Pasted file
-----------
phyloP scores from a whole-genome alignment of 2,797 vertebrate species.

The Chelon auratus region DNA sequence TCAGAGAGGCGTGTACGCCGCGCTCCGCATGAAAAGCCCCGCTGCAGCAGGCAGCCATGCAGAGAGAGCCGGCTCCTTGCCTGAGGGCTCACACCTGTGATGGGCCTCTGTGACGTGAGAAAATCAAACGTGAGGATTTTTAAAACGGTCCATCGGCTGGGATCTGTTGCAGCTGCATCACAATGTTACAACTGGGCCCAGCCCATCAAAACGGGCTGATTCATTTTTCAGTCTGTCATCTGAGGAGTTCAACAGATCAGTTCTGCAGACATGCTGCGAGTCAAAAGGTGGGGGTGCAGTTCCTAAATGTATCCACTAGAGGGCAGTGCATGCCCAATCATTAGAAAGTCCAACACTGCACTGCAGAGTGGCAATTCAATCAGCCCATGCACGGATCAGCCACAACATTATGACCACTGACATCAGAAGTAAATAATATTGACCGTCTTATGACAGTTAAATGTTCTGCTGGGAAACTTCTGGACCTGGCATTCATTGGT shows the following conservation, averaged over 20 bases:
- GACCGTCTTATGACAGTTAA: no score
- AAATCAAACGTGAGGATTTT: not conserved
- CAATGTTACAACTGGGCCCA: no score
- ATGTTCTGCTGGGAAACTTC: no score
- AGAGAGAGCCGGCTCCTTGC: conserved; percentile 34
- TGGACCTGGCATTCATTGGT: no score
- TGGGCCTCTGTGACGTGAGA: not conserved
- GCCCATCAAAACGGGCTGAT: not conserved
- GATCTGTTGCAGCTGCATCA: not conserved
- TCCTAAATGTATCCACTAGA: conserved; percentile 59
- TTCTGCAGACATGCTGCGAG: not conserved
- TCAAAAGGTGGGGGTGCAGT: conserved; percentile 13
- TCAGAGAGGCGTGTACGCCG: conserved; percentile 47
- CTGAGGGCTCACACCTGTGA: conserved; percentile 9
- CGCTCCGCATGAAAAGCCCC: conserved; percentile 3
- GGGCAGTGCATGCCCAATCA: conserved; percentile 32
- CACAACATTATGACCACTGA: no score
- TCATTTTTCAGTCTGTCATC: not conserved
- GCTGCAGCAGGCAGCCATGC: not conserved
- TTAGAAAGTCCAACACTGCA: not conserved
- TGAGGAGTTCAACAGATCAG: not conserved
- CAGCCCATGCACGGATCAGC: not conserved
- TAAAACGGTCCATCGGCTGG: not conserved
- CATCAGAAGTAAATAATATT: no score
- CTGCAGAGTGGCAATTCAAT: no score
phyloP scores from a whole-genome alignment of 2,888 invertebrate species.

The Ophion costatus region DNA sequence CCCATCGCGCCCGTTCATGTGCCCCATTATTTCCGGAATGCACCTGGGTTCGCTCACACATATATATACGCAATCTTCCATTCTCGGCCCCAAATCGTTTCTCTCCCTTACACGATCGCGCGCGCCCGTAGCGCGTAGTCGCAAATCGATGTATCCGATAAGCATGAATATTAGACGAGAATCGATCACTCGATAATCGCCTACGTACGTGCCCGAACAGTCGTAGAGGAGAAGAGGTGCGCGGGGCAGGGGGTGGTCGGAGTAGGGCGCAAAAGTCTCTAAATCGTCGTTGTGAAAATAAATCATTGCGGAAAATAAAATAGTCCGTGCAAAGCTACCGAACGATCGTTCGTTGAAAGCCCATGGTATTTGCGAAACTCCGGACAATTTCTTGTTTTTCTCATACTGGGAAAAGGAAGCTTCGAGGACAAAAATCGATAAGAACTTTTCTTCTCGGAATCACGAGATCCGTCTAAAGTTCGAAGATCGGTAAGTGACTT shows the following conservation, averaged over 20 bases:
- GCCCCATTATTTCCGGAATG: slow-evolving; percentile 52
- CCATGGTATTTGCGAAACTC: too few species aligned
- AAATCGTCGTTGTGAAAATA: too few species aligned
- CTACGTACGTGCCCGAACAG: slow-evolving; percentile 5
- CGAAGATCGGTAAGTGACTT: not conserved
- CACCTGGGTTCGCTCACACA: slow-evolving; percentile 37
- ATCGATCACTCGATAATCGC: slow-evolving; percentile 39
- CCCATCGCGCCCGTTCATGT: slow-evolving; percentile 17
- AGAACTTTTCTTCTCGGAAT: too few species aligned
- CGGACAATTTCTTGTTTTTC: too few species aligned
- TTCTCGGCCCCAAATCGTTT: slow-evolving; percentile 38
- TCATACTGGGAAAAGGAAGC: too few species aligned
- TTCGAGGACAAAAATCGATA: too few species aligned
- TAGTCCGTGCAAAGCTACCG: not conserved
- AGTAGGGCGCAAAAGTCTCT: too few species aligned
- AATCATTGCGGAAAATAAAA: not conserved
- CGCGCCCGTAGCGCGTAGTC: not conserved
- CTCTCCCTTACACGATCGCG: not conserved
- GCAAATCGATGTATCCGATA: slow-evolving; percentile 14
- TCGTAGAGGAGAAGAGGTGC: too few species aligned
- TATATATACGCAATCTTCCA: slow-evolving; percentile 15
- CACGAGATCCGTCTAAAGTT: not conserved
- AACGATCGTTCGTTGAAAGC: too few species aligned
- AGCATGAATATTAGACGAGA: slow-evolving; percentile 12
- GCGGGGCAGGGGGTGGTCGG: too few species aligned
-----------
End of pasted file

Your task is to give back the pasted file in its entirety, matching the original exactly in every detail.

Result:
phyloP scores from a whole-genome alignment of 2,797 vertebrate species.

The Chelon auratus region DNA sequence TCAGAGAGGCGTGTACGCCGCGCTCCGCATGAAAAGCCCCGCTGCAGCAGGCAGCCATGCAGAGAGAGCCGGCTCCTTGCCTGAGGGCTCACACCTGTGATGGGCCTCTGTGACGTGAGAAAATCAAACGTGAGGATTTTTAAAACGGTCCATCGGCTGGGATCTGTTGCAGCTGCATCACAATGTTACAACTGGGCCCAGCCCATCAAAACGGGCTGATTCATTTTTCAGTCTGTCATCTGAGGAGTTCAACAGATCAGTTCTGCAGACATGCTGCGAGTCAAAAGGTGGGGGTGCAGTTCCTAAATGTATCCACTAGAGGGCAGTGCATGCCCAATCATTAGAAAGTCCAACACTGCACTGCAGAGTGGCAATTCAATCAGCCCATGCACGGATCAGCCACAACATTATGACCACTGACATCAGAAGTAAATAATATTGACCGTCTTATGACAGTTAAATGTTCTGCTGGGAAACTTCTGGACCTGGCATTCATTGGT shows the following conservation, averaged over 20 bases:
- GACCGTCTTATGACAGTTAA: no score
- AAATCAAACGTGAGGATTTT: not conserved
- CAATGTTACAACTGGGCCCA: no score
- ATGTTCTGCTGGGAAACTTC: no score
- AGAGAGAGCCGGCTCCTTGC: conserved; percentile 34
- TGGACCTGGCATTCATTGGT: no score
- TGGGCCTCTGTGACGTGAGA: not conserved
- GCCCATCAAAACGGGCTGAT: not conserved
- GATCTGTTGCAGCTGCATCA: not conserved
- TCCTAAATGTATCCACTAGA: conserved; percentile 59
- TTCTGCAGACATGCTGCGAG: not conserved
- TCAAAAGGTGGGGGTGCAGT: conserved; percentile 13
- TCAGAGAGGCGTGTACGCCG: conserved; percentile 47
- CTGAGGGCTCACACCTGTGA: conserved; percentile 9
- CGCTCCGCATGAAAAGCCCC: conserved; percentile 3
- GGGCAGTGCATGCCCAATCA: conserved; percentile 32
- CACAACATTATGACCACTGA: no score
- TCATTTTTCAGTCTGTCATC: not conserved
- GCTGCAGCAGGCAGCCATGC: not conserved
- TTAGAAAGTCCAACACTGCA: not conserved
- TGAGGAGTTCAACAGATCAG: not conserved
- CAGCCCATGCACGGATCAGC: not conserved
- TAAAACGGTCCATCGGCTGG: not conserved
- CATCAGAAGTAAATAATATT: no score
- CTGCAGAGTGGCAATTCAAT: no score
phyloP scores from a whole-genome alignment of 2,888 invertebrate species.

The Ophion costatus region DNA sequence CCCATCGCGCCCGTTCATGTGCCCCATTATTTCCGGAATGCACCTGGGTTCGCTCACACATATATATACGCAATCTTCCATTCTCGGCCCCAAATCGTTTCTCTCCCTTACACGATCGCGCGCGCCCGTAGCGCGTAGTCGCAAATCGATGTATCCGATAAGCATGAATATTAGACGAGAATCGATCACTCGATAATCGCCTACGTACGTGCCCGAACAGTCGTAGAGGAGAAGAGGTGCGCGGGGCAGGGGGTGGTCGGAGTAGGGCGCAAAAGTCTCTAAATCGTCGTTGTGAAAATAAATCATTGCGGAAAATAAAATAGTCCGTGCAAAGCTACCGAACGATCGTTCGTTGAAAGCCCATGGTATTTGCGAAACTCCGGACAATTTCTTGTTTTTCTCATACTGGGAAAAGGAAGCTTCGAGGACAAAAATCGATAAGAACTTTTCTTCTCGGAATCACGAGATCCGTCTAAAGTTCGAAGATCGGTAAGTGACTT shows the following conservation, averaged over 20 bases:
- GCCCCATTATTTCCGGAATG: slow-evolving; percentile 52
- CCATGGTATTTGCGAAACTC: too few species aligned
- AAATCGTCGTTGTGAAAATA: too few species aligned
- CTACGTACGTGCCCGAACAG: slow-evolving; percentile 5
- CGAAGATCGGTAAGTGACTT: not conserved
- CACCTGGGTTCGCTCACACA: slow-evolving; percentile 37
- ATCGATCACTCGATAATCGC: slow-evolving; percentile 39
- CCCATCGCGCCCGTTCATGT: slow-evolving; percentile 17
- AGAACTTTTCTTCTCGGAAT: too few species aligned
- CGGACAATTTCTTGTTTTTC: too few species aligned
- TTCTCGGCCCCAAATCGTTT: slow-evolving; percentile 38
- TCATACTGGGAAAAGGAAGC: too few species aligned
- TTCGAGGACAAAAATCGATA: too few species aligned
- TAGTCCGTGCAAAGCTACCG: not conserved
- AGTAGGGCGCAAAAGTCTCT: too few species aligned
- AATCATTGCGGAAAATAAAA: not conserved
- CGCGCCCGTAGCGCGTAGTC: not conserved
- CTCTCCCTTACACGATCGCG: not conserved
- GCAAATCGATGTATCCGATA: slow-evolving; percentile 14
- TCGTAGAGGAGAAGAGGTGC: too few species aligned
- TATATATACGCAATCTTCCA: slow-evolving; percentile 15
- CACGAGATCCGTCTAAAGTT: not conserved
- AACGATCGTTCGTTGAAAGC: too few species aligned
- AGCATGAATATTAGACGAGA: slow-evolving; percentile 12
- GCGGGGCAGGGGGTGGTCGG: too few species aligned